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Skillet – “Victorious”

 Posted by on May 17, 2020 at 09:24  No Responses »
May 172020
 

There is no doubt that Skillet has a great formula that seems to work for them in terms of reaching the masses and thus their significance in the rock world plays an important role from a Christian perspective. I am not the biggest fan of their music but I certainly respect what they have been able to achieve within the industry. I hated their debut album and in fact I only really started giving them the benefit of the doubt at around Comatose which was released in 2009, which by then I could tolerate them and today their latest releases are something I can get by on. Their success in the Christian charts has been continuous for the past two decades and their ability to stride successfully between the secular and Christian music world is noteworthy. Victorious is their tenth album and though sounding at times similar to their previous release Unleashed I think overall it is a little more polished. Also think a little more emotional attention was given to it. However in some ways for me it comes off as a continuation of the last release, like a part 2, or disc 2 of a larger album release. Like they had all these songs and divided it over two releases. Again that said there is allot of emotional investment that seeps through by the band on this one that though similar to Unleashed does give it some distance as the songs have a more personal engagement.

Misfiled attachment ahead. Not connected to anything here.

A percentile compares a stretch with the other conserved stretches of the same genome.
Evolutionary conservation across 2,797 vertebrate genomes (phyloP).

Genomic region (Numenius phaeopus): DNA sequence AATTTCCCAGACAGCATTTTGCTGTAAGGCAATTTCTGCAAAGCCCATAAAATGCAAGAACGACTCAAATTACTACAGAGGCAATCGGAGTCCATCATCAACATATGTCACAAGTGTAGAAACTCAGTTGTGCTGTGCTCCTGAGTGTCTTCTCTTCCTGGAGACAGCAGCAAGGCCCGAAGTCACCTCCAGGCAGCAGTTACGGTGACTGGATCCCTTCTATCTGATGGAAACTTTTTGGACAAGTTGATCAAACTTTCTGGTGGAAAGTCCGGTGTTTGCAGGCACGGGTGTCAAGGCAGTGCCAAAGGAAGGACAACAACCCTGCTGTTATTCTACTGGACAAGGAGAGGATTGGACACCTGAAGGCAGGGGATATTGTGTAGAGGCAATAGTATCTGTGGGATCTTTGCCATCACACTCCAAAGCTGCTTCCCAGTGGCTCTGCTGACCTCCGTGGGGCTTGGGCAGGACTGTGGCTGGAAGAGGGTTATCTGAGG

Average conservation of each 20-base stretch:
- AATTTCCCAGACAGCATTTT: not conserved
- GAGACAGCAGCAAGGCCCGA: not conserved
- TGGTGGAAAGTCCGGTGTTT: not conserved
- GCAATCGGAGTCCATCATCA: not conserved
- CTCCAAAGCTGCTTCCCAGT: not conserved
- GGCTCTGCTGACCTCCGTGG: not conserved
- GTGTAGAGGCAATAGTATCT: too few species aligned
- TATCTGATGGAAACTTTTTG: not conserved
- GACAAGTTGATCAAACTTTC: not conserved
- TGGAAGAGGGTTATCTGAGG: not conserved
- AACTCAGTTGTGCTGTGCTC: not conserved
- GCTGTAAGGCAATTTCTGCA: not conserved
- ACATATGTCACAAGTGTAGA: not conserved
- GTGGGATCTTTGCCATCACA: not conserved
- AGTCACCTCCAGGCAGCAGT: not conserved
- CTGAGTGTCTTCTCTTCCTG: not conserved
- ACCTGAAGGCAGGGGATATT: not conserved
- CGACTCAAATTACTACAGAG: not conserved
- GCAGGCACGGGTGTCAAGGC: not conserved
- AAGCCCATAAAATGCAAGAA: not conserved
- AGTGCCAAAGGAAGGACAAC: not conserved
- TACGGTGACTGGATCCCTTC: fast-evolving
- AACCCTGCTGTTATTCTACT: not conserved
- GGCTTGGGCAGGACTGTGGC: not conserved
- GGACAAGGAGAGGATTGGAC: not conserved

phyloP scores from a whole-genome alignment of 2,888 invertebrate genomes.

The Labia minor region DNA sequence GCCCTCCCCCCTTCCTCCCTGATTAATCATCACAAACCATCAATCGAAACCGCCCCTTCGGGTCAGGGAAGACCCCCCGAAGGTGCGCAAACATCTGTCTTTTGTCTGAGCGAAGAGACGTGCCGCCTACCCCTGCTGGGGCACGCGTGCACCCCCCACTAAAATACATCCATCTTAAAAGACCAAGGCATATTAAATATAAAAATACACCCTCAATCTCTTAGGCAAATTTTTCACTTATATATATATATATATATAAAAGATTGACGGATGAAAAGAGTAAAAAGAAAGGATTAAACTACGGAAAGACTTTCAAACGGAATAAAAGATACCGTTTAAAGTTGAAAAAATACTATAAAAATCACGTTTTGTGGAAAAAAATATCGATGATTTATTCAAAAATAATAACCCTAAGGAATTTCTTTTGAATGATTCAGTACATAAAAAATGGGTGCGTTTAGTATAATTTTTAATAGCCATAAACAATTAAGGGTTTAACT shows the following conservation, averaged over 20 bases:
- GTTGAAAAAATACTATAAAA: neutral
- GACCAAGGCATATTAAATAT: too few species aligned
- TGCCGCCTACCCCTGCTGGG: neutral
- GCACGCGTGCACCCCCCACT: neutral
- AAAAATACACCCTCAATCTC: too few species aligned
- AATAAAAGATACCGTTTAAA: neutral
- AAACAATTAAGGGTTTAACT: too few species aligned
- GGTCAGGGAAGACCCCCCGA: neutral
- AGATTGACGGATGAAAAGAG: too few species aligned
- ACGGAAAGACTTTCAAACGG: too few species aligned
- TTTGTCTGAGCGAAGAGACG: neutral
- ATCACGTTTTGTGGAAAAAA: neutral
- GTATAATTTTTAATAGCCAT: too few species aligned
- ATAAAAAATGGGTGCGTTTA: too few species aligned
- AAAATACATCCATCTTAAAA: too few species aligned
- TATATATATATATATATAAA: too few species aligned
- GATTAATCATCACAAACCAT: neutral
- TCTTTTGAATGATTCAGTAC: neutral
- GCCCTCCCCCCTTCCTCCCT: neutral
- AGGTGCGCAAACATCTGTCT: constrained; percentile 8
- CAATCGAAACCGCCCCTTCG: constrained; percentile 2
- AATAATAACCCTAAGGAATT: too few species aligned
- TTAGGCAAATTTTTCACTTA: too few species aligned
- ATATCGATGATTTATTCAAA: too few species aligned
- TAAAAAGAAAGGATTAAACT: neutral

The stylistic approach of Skillet is a working formula, and I guess don’t mess with what works for you, and their melodic catchy songs have caught the hearts of thousands. The songs are generally pick me up’s with anthem driven lyrics and kids and adults alike can sing along with relative ease, which works well with their mission based statement they represent.

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May 122020
 

Parts of this review’s contents comes out of a conversation I had with Dale Thompson through Facebook messenger on the 5th of May 2020 where I put forward a couple of questions to him regarding the release. Therefore it’s a longer review than I would generally write for an album.